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Topic: Ultrasonic sensor SRF04 - Arduino uno (Read 4049 times) previous topic - next topic


Hello everyone,

Here I expose my own concerns: I find myself having to interface an ultrasonic sensor, SRF04 Daventech model with Arduino One.

From the technical manual that I downloaded from http://www.robot-electronics.co.uk/htm/srf04tech.htm seems that this sensor has an average current consumption that is around 30mA. I know that Arduino can provide a maximum current equal to 20mA.

My fear is that, by linking the two systems, they can be damaged.

Am I worrying for nothing? if not, how can I do to connect the two systems without risk of damage?

Thank you in advance



Which arduino would that be?

I used the Mega2560 only on the USB cable -- the sensor SRF02 ran fine. Since then I added a 9V "wall Wart" power supply and run six sensors ... MMA7361, DS1307, BMA180, BMP085, DS18b20, a Level Changer and the SRF02 occasionally ... no smoke yet...

But If I am testing for noisy power I remove the 9V 1Amp wall wart...

But I do have a 50MFD capacitor on the rail of the breadboard...

It's the 3.3 v Takeoff I am worried about as most of my new sensors are 3.3V -- but I can add a regulator. The mega only supplies 3.3V at 50mA -- most sensors take less than 1mA though...
Just another Hacker


thaks for your reply georgina,

My Arduino is an Arduino Uno.
I'm totally new about Arduino and electronics so, i prey you to e patient with me.

Let me tray to explain: on the datasheet of the Ultrasonic sensor (the Daventech SRF04) they say that the avarage consumption is reasonable at less than 50mA and typically about 30mA. I know (is it real?) that Arduino can give a maximum of 20mA current from it's output pins.

Because of my complete "ignorance" in the field of electronics, I do not know how to behave. I do not know how to physically connect the two devices together.

The fact that the consumption of current by the sensor differs from the current maximum capacity supplied by Arduino is a problem? how to fix it? what is the wiring diagram of the configuration?

Probably i'll connect the ground of the sensor with the ground of the microcontroller, the "Echo Pulse Output" pin of the sensor to any Arduino input, but then? I'm in doubt on these other links:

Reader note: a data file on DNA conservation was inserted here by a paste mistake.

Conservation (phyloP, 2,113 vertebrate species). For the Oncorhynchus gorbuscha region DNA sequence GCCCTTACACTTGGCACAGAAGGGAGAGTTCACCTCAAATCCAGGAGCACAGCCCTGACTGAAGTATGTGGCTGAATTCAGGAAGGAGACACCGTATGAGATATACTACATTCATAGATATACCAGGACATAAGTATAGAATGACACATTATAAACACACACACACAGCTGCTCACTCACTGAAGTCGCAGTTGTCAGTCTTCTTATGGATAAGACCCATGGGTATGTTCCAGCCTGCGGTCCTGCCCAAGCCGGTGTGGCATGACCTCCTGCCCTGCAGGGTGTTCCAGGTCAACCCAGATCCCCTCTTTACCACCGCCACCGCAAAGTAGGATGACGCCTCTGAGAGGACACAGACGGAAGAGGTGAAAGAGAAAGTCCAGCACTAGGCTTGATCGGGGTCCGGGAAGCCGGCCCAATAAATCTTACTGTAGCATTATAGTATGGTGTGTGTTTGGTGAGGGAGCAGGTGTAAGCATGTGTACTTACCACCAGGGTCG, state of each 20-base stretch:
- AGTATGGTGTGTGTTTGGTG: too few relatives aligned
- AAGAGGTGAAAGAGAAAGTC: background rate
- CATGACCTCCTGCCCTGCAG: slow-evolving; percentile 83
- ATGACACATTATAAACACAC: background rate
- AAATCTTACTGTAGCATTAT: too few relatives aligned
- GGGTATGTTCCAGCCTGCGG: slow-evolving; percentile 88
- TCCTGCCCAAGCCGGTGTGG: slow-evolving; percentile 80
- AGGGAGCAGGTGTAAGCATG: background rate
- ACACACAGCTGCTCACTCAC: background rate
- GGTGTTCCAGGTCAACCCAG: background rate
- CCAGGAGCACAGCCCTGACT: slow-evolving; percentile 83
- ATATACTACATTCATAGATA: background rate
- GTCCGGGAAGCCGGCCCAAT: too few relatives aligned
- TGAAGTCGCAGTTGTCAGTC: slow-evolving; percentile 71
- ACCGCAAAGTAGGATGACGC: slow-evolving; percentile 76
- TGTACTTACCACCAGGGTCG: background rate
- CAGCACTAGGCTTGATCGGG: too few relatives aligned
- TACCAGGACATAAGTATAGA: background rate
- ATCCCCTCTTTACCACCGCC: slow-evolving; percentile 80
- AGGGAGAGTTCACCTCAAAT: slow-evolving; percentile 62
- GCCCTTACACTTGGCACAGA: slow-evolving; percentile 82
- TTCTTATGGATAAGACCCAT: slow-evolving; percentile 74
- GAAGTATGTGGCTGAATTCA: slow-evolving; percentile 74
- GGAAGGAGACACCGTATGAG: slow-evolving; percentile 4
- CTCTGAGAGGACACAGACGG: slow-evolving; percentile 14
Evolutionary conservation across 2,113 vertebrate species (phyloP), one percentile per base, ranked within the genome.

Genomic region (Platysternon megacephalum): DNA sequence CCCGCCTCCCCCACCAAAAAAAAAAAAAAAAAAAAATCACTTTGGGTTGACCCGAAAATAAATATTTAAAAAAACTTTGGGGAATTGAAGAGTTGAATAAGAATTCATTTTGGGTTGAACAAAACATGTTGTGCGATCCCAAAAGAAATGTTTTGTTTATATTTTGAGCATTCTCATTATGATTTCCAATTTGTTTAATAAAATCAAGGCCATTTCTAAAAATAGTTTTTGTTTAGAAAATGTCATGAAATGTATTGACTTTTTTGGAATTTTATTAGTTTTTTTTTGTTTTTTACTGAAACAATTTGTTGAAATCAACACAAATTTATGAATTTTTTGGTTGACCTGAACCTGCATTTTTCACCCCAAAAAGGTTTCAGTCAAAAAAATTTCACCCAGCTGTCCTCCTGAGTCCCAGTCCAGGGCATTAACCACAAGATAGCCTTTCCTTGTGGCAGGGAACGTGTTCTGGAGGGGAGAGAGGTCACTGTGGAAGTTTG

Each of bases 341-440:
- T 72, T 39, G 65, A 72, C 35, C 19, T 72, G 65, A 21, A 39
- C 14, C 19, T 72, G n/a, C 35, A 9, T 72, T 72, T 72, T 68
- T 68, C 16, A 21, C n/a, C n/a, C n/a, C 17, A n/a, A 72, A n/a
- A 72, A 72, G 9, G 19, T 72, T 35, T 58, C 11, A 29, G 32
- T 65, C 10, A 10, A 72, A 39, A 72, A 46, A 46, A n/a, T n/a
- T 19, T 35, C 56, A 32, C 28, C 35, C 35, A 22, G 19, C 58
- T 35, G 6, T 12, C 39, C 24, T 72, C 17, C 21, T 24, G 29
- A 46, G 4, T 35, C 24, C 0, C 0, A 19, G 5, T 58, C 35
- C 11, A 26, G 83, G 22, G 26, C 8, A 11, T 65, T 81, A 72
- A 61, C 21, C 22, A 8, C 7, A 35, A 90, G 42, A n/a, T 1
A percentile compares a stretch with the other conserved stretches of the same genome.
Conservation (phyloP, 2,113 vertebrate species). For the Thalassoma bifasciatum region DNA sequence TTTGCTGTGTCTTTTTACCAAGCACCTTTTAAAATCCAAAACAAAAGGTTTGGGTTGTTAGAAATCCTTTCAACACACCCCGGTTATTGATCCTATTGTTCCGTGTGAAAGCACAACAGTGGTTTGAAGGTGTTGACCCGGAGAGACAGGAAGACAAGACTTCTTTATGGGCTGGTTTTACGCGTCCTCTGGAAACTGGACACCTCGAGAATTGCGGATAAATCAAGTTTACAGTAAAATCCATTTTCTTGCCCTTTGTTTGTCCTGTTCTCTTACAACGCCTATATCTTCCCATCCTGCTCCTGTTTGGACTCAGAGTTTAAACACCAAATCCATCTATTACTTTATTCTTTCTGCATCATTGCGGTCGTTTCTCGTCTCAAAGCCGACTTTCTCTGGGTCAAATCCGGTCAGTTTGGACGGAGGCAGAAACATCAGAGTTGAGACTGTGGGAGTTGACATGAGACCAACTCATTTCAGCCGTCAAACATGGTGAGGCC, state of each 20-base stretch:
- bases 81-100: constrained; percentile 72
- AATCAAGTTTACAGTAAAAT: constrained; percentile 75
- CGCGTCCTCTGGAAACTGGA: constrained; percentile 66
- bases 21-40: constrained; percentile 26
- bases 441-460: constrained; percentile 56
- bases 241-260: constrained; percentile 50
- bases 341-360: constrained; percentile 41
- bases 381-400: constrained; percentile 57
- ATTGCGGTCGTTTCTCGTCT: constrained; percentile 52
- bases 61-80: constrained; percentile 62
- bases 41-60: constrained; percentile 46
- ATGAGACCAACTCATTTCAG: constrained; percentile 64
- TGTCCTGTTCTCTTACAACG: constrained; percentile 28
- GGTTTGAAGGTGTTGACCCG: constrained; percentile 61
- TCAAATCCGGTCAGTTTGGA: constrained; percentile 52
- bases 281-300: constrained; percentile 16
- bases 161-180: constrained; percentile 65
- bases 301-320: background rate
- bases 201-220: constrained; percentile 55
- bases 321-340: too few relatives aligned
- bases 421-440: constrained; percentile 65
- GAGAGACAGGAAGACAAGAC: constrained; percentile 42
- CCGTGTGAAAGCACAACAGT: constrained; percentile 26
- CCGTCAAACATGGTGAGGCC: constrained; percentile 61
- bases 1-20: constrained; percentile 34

connect a digital output of the Arduino to the "trigger pulse input" of the sensor and then connect the 5V Arduino pin directly to the sensor. The latter two must be operated in a direct way? resistance needed to be placed? need to study a different circuit configuration?

thank you so much



But you're not actually powering the sonar from an output pin, are you?
You're just controlling the ping.
Per Arduino ad Astra


Hey, are you going for the record of "how many times can I cross-post the same question"?

Cross-posting wastes time - DON'T DO IT.
Per Arduino ad Astra


Thaks Groove,
sorry for the croos posting, i will not do it again.

I am probably confusing arduino digital output pin current limits with the power supply current required for this sensor.
30mA ca is the physical limit of the Arduino digital output pin. The power supply of Arduino, on the contrary, has no limit, so i will have no problem if i connect things like that:
so I should just connect the things as follows:
1) sensor grount ---> Arduino ground;
2) Trigger Pulse Input <---- Arduino digital output;
3) Echo Pulse Output ------> Arduino input;
4) sensor supply 5V <----- Arduino 5v pin.

is it correct?



The power supply of Arduino, on the contrary, has no limit,

Yes, it does.
About 500mA.
Per Arduino ad Astra


OK Version 22 of the compiler has a sketch called PING... Have you looked at that?

Have you done any searches for the material you need... ???? The button is in the upper right.

Many times using the search will reveal a complete library.

Here is some advice. If you have not downloaded version 222 -- do so. Install it. Then, try every sketch which is possible to run on your system... You will find that answers most questions before you think to even ask them. Analyze them and think about them.

...and no I am not being rude. I am being helpful.

Just another Hacker


The power supply of Arduino, on the contrary, has no limit, so i will have no problem

Very funny, I thought there is a resettable fuse to protect arduino from excessive current but after looking at the design file, I couldn't find it in uno?!

I suggest you use a 1uF capacitor between 5V and gnd near your sonic ranger. This will help reduce noise. I've personally been there and done that :D

Here is some articles I posted on my blog, might help with your project.




Very funny, I thought there is a resettable fuse to protect arduino from excessive current but after looking at the design file, I couldn't find it in uno?!

Yes it has a 500ma polyfuse labled F1 coming off the USB connector. Keep in mind this only applies when powered from the USB port, if powered from the on-board +5vdc voltage regulator then the limit is 800ma until the regulator goes into protection shutdown mode if over that current or it gets too hot.



Thanks for pointing this out Lefty. Right, I found the double-footprinted regulator. That was not hard but I'll look for F1  :smiley-red:

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